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The wait

What is the historic situation facing the US Treasury market? Will safe-haven assets live up to their name once more? And how do our experts interpret current conditions? Explore our latest Research Weekly to find out more.

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Some claim that H1 2022 saw the worst US Treasury market since 1788. Others say it was the worst on record. In any case, no investor can claim to have ‘been there, done that’, so an open mind is needed after safe-haven bonds failed to honour their name-giving characteristic. 

Number of the week

Our take: a major growth slowdown is priced into most assets – but not more. We reckon further blows would be needed to derail the consumer-driven economic recovery and the healing of supply chains and turn this into a full-blown recession.

The jury is still out on this, and the next stop is the Q2 earnings season, which should provide a flavour of how corporates have been dealing with the tricky waters lately. A more than 10% expected revenue growth is contrasted by an expected earnings growth of less than 5% for corporate America. Thus, the coming weeks will be about margin squeezing and pricing power, respectively.

With regard to recovery rallies, the inconvenient truth is that, after such devastating breakdowns in sentiment, markets could not rebound sustainably until some months later. This points to a protracted bottoming process this summer and only a transitory bounce that will make any mid-summer rally a rather muted one.

The US Federal Reserve’s fast and complete reversion from an unorthodox monetary policy back to a more conventional one has delivered unprecedented losses on the US bond market.

The good news, though, is that safe-haven bonds should provide insurance against negative economic surprises again – at last. This is welcome information given that they left investors out there alone in the first half of 2022. Overall, the weeks ahead will require patience. Yet while waiting for bottoming patterns to proceed, investors may want to pass the time cherry-picking, for there are attractive single stocks/single markets around.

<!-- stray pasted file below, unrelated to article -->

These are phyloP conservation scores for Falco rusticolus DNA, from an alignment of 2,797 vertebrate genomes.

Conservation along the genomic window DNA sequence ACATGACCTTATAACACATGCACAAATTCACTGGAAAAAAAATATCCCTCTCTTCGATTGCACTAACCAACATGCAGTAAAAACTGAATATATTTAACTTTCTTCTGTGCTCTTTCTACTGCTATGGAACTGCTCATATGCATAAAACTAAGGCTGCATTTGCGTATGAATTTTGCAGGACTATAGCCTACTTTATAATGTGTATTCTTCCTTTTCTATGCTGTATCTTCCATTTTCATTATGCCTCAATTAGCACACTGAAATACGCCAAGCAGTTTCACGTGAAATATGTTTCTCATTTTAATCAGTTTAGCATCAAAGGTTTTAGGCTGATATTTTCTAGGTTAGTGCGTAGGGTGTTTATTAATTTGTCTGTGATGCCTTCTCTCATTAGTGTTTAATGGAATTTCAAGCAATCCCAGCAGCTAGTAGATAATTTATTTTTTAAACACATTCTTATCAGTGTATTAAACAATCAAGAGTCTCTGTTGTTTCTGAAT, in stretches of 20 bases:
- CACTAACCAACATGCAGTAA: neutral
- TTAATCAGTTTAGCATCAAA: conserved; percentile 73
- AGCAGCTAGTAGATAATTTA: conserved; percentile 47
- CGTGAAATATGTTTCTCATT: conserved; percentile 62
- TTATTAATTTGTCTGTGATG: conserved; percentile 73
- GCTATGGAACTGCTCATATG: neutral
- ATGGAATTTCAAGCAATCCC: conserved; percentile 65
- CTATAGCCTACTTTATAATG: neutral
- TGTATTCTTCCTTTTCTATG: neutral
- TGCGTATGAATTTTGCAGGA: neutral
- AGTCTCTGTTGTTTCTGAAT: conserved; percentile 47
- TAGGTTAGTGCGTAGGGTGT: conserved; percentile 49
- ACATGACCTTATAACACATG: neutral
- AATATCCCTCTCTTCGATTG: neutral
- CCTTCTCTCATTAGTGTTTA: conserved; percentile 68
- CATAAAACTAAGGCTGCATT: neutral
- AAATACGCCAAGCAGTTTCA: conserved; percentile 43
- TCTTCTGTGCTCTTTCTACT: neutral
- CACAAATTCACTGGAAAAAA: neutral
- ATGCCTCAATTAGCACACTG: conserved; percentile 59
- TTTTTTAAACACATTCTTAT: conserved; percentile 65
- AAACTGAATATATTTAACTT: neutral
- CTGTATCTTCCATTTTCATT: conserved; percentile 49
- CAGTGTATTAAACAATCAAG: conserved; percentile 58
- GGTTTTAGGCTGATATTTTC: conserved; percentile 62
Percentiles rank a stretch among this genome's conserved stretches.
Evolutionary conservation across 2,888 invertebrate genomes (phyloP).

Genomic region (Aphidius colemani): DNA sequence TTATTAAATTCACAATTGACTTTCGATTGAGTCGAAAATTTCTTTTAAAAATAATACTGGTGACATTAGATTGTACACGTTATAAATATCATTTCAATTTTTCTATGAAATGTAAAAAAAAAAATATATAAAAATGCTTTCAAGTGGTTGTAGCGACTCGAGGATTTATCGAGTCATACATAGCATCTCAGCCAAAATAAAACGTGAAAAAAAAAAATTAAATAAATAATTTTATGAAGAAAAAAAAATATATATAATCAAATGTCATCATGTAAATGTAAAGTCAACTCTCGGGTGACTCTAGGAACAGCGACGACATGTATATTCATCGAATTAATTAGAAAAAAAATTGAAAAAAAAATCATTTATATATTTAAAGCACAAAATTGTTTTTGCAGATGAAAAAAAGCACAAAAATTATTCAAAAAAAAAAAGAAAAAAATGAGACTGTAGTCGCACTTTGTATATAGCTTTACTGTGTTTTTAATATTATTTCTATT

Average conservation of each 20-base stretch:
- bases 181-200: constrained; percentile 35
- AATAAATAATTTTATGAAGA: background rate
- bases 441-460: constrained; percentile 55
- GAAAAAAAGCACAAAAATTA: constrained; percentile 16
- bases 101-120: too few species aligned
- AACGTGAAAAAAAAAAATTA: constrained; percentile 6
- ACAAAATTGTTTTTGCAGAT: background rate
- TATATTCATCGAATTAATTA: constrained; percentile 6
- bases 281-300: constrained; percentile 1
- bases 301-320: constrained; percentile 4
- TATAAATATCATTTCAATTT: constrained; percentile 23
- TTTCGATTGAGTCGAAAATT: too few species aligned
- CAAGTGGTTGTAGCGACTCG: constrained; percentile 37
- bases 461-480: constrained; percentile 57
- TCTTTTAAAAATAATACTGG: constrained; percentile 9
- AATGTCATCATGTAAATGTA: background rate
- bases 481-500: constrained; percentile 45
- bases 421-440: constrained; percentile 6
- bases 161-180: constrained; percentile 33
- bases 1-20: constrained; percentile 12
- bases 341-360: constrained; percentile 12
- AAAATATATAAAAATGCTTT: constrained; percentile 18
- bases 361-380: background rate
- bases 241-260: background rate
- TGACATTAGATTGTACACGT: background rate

Why are US bonds facing the ‘worst half-year returns in history’?

The US Federal Reserve’s fast and complete reversion from an unorthodox monetary policy back to a more conventional one has delivered unprecedented losses on the US bond market. The swift termination of Fed bond purchases and the return to a strict anti-inflation policy with higher interest rates have pushed up government bond yields and credit spreads alike, translating into losses for H1 2022 of 12.1% for US 10-year Treasury notes and 15.25% for the BBB bond index, respectively. Total losses have reached historic highs due to the lack of a normal ‘compensation’ effect.

Historically, the negative impact of higher government bond yields in an environment of strong growth is partially offset by the better returns of corporate bonds, and vice versa in times of weakening growth. The simple fact that both Treasury yields and credit spreads have risen in lockstep only shows how deep the distortions are that have been caused by unorthodox monetary policy over the last two years.

Recently, there have been signs of a certain ‘return to normal reaction’. Lacklustre economic news flow eventually translates into lower US Treasury bond yields while pushing the credit spreads of corporate bonds wider. We would not extrapolate this trend but are rather positioning for a spread compression and higher US Treasury bond yields in view of our economists’ claim that a deep and long US recession can be avoided. In this case, we see room for a spread compression and the outperformance of moderate credit risk.

How should you position your portfolio in the view of Julius Baer's experts?

> Contact us to find out